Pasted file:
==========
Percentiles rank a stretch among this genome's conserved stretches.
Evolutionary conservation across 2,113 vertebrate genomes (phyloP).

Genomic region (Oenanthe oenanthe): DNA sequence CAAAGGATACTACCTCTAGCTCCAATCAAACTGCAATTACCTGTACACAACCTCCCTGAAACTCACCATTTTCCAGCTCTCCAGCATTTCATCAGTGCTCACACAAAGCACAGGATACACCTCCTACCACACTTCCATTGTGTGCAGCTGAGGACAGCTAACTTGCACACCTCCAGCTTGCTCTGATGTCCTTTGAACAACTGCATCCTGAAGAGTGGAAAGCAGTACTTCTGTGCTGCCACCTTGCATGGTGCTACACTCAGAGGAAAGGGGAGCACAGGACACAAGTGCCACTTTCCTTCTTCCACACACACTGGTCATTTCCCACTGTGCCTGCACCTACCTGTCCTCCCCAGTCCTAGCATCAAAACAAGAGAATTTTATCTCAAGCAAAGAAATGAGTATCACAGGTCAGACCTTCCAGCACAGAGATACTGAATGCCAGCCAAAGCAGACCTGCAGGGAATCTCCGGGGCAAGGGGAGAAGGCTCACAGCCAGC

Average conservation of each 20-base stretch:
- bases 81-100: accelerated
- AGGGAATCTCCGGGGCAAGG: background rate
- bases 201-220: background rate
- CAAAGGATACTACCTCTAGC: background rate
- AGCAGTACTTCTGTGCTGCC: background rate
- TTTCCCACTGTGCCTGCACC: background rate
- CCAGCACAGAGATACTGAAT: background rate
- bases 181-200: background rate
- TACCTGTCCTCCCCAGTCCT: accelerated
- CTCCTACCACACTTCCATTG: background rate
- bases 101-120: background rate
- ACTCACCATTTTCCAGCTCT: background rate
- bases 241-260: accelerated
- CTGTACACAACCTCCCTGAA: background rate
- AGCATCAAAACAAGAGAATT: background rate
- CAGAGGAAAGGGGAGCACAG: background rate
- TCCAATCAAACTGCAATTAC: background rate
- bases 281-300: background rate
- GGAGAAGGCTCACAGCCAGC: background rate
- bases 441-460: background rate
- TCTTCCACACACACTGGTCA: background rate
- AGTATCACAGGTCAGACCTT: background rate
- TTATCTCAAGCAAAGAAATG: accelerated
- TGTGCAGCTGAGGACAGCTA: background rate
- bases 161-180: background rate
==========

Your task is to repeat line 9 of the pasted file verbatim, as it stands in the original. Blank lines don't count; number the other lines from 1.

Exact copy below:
- AGCAGTACTTCTGTGCTGCC: background rate